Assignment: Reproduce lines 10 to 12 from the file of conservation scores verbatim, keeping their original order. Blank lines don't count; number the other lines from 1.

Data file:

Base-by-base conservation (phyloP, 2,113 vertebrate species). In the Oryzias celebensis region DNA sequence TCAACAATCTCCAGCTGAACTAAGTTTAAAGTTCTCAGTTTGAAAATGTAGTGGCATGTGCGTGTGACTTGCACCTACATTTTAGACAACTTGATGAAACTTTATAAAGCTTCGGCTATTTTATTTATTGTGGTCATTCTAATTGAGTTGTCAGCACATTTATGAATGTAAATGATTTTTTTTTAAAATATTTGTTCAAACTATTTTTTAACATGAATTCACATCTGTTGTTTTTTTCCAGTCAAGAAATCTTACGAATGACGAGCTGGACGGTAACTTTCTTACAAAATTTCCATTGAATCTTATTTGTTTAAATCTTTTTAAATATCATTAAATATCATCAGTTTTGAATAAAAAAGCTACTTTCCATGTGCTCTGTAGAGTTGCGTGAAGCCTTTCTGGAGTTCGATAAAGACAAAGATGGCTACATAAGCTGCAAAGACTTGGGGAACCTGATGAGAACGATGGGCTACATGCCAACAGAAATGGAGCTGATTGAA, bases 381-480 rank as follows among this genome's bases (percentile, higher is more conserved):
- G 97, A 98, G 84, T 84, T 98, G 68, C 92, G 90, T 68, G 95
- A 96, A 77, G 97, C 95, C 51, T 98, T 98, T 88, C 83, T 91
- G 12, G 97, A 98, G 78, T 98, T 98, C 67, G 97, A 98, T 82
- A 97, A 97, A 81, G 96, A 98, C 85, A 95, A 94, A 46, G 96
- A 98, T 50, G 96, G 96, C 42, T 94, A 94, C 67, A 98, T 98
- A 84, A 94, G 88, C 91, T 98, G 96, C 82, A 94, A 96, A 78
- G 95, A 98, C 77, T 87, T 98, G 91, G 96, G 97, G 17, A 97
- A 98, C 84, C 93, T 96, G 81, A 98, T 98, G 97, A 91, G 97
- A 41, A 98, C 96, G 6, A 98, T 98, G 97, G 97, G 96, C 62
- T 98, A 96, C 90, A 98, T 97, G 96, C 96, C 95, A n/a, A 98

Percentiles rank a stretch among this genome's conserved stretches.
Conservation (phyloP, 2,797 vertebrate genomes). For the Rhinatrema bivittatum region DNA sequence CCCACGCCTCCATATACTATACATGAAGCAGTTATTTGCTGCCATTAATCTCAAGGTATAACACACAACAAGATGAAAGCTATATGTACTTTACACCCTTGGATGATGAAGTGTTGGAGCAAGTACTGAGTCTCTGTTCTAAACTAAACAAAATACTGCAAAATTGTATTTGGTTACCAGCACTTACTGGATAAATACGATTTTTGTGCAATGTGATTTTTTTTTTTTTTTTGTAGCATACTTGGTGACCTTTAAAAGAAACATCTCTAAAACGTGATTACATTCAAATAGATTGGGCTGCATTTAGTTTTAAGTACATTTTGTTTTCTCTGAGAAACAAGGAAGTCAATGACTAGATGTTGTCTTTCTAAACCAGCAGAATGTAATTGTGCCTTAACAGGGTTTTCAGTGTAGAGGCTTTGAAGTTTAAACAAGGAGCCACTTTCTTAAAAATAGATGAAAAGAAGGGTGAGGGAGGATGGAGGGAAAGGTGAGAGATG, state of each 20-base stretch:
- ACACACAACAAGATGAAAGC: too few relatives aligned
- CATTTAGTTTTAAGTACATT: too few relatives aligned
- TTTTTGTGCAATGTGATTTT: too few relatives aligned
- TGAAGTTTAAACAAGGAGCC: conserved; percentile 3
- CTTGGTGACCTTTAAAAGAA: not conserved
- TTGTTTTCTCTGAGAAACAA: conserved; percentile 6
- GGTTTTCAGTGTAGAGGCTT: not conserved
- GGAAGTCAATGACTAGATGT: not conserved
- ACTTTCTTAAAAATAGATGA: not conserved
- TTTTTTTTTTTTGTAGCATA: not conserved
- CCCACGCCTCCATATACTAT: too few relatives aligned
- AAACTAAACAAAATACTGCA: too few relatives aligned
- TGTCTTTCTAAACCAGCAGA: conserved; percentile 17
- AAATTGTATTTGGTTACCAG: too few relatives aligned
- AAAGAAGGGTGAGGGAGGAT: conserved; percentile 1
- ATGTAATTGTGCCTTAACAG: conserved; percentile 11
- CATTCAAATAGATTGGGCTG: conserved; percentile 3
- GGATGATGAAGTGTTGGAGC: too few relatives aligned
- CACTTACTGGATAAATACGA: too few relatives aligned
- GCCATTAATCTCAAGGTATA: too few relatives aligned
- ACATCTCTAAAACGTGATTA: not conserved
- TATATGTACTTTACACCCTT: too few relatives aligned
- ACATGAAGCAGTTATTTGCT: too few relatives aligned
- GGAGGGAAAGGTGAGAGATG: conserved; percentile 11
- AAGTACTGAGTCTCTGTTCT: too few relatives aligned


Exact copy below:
- A 41, A 98, C 96, G 6, A 98, T 98, G 97, G 97, G 96, C 62
- T 98, A 96, C 90, A 98, T 97, G 96, C 96, C 95, A n/a, A 98

Percentiles rank a stretch among this genome's conserved stretches.